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The Vault at PfaffsAn Archive of Art and Literature by the Bohemians of Antebellum New York
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Text for Page 126 [01-31-1861]

              116
	The Selling of a Negro,
on the stand.    He was rather a stumpy �boy,� com-
monly dressed, ordinary looking, and his black
face wore an expression of wistfulness as his
white eyeballs turned towards the auctioneer, a
stout man in black, with a heavy gold watch-
chain, a pencil and note-book (like those
used by boys in writing copies at school), who
stood on the table beside the human merchan-
dize.     At the further end, near but not on
the table, were the other �boys� awaiting their
turn.      The auctioneer said that he believed the
boy was �sound� � his master averred it, so
did Isaac himself � he invited bidders to question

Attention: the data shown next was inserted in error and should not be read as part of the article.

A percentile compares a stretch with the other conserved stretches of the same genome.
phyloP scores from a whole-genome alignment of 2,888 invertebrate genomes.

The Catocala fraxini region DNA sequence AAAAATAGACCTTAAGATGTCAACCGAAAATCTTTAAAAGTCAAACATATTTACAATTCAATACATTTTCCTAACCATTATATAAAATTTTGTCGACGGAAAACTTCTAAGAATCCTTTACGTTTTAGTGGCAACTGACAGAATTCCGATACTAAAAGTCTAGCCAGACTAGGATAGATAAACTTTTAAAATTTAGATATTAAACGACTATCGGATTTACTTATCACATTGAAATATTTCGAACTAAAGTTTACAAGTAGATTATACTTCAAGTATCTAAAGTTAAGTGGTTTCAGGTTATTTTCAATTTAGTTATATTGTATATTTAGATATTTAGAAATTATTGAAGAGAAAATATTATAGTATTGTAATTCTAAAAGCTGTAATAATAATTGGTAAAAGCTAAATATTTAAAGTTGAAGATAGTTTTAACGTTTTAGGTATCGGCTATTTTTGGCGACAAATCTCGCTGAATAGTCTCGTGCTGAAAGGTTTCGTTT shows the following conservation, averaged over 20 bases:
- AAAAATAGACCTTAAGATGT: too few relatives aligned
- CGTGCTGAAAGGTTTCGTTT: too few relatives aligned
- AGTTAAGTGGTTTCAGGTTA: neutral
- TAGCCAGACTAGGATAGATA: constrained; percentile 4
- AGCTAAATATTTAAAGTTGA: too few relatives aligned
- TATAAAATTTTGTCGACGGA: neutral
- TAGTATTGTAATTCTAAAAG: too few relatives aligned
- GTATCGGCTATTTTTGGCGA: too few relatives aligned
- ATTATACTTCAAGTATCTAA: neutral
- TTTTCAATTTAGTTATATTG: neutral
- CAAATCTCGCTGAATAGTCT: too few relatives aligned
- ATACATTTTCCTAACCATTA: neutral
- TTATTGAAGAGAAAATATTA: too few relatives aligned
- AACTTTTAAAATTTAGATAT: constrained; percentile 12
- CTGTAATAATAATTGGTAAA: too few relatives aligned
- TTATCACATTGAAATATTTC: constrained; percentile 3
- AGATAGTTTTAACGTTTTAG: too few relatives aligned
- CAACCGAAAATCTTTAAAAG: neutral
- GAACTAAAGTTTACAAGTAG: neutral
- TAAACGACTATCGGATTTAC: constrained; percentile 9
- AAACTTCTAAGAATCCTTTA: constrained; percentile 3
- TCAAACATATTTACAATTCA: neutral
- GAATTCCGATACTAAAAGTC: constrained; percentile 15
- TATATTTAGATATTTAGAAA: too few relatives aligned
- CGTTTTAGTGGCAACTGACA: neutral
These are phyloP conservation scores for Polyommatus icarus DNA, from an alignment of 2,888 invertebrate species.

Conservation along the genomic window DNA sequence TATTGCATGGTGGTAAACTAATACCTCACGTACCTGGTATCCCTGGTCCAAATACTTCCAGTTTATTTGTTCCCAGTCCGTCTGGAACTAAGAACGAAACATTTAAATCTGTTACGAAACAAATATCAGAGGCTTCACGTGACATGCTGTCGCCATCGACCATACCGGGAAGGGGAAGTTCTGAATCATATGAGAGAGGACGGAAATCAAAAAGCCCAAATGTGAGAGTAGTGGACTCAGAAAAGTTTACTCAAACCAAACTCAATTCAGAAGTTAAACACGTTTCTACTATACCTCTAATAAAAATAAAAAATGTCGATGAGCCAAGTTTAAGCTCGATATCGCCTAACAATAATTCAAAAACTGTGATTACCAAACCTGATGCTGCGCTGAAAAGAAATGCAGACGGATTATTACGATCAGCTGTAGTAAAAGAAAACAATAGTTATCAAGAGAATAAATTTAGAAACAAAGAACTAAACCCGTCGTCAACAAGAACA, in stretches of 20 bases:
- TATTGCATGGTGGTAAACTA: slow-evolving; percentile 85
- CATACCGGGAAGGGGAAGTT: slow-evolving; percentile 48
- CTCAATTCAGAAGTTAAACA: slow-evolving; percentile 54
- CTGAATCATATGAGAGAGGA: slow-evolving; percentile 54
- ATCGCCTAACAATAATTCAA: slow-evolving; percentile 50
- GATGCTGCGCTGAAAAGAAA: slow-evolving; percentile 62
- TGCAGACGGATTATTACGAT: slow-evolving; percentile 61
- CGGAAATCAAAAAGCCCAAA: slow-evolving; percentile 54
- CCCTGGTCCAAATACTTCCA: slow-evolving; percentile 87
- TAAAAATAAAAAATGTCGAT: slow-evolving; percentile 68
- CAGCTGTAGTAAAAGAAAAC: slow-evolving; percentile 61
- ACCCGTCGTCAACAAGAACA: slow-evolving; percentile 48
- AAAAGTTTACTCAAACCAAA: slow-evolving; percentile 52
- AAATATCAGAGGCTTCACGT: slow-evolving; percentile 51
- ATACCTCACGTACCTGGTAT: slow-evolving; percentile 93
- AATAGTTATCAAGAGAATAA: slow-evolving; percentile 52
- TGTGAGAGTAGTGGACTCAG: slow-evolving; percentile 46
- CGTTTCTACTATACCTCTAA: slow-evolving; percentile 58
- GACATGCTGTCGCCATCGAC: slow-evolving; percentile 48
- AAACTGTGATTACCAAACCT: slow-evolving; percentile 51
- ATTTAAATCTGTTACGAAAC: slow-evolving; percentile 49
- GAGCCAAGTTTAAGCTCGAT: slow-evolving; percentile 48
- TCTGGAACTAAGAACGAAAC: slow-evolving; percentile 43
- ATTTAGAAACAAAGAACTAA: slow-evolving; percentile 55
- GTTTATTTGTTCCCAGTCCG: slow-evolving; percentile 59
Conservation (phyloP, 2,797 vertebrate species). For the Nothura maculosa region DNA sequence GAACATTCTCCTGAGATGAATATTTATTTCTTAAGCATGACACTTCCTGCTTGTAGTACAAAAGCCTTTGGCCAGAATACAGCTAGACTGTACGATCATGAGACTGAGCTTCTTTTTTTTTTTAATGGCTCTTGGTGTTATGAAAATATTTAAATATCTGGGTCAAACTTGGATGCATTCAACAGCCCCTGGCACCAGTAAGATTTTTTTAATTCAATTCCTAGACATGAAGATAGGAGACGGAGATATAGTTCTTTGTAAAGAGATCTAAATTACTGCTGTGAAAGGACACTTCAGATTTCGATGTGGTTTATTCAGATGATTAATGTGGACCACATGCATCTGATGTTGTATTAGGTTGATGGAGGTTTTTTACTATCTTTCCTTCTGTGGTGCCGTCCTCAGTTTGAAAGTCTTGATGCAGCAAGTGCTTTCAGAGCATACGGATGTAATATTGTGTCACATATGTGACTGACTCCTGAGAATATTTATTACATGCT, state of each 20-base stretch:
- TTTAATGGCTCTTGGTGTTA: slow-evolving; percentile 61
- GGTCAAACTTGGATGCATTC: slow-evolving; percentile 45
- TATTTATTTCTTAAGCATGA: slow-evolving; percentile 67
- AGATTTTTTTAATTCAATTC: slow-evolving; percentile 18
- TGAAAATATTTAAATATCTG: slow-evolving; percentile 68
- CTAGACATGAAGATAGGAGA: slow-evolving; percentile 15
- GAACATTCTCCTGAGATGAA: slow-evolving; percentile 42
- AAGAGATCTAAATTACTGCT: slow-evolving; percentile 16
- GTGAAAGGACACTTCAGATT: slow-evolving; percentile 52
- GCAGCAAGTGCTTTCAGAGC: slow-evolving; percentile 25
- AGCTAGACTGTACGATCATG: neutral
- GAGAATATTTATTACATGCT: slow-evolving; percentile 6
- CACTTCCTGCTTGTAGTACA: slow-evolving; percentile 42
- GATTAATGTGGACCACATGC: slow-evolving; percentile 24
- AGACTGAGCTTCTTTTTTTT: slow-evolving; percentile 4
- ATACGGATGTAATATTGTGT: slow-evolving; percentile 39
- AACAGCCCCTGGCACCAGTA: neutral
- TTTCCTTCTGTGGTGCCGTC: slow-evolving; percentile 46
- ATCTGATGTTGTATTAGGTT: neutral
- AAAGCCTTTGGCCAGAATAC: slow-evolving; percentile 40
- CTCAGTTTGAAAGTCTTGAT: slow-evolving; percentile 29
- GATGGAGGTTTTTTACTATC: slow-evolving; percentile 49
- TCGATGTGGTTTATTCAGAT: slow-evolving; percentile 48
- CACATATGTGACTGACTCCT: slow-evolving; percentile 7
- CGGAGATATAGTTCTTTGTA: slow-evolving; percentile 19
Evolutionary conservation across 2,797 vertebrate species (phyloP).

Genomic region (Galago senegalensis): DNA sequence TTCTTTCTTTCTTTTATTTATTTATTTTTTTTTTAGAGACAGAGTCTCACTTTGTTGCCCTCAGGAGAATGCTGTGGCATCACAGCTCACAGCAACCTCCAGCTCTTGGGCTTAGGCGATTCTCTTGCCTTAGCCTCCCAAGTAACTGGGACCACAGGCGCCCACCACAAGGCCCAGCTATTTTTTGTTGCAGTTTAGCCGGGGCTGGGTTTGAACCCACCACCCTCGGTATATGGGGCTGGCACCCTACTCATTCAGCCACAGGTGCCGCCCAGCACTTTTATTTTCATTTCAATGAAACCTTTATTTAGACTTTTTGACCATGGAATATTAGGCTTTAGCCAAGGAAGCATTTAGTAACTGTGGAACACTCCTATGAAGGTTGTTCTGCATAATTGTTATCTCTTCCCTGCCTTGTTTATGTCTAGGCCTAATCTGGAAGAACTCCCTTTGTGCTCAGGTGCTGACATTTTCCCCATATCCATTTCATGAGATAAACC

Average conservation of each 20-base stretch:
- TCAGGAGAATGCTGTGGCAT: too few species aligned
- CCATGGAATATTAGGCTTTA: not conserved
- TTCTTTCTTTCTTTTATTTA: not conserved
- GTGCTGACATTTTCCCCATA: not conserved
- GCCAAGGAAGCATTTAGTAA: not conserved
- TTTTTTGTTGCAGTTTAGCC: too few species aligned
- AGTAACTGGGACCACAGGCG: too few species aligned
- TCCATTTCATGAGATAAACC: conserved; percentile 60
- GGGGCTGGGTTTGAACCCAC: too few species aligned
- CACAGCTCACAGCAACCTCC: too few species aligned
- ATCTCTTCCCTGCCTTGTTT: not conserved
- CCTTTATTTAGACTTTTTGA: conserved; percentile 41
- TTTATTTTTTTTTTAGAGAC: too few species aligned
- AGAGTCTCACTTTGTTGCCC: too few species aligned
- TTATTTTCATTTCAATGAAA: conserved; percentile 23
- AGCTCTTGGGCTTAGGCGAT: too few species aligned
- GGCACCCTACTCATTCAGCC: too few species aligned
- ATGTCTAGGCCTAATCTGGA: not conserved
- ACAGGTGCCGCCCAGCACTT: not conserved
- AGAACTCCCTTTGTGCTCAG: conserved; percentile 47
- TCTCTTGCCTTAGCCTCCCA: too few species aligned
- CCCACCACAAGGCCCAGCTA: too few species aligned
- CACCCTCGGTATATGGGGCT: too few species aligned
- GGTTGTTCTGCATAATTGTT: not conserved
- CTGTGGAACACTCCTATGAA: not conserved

and examine him.      The bidding was not brisk,
Secession having damaged the market, and the
auctioneer endeavored to stimulate it by �Going!
Once! Twice!� when he generally obtained a
bid in advance.    Once he said �Cane, gentle-
men! it�s what we are fighting for!�   Sitting
or standing around, some smoking cigars, the
spectators outnumbered the bidders.   Once a negro
woman passed through the hall, half laughing
in recognition of the black faces awaiting her at
the gate, where, too, some white idlers were loun-
ging indifferently in the sunshine.     Isaac was
sold for $655, a very low price.           Then �Prince�               
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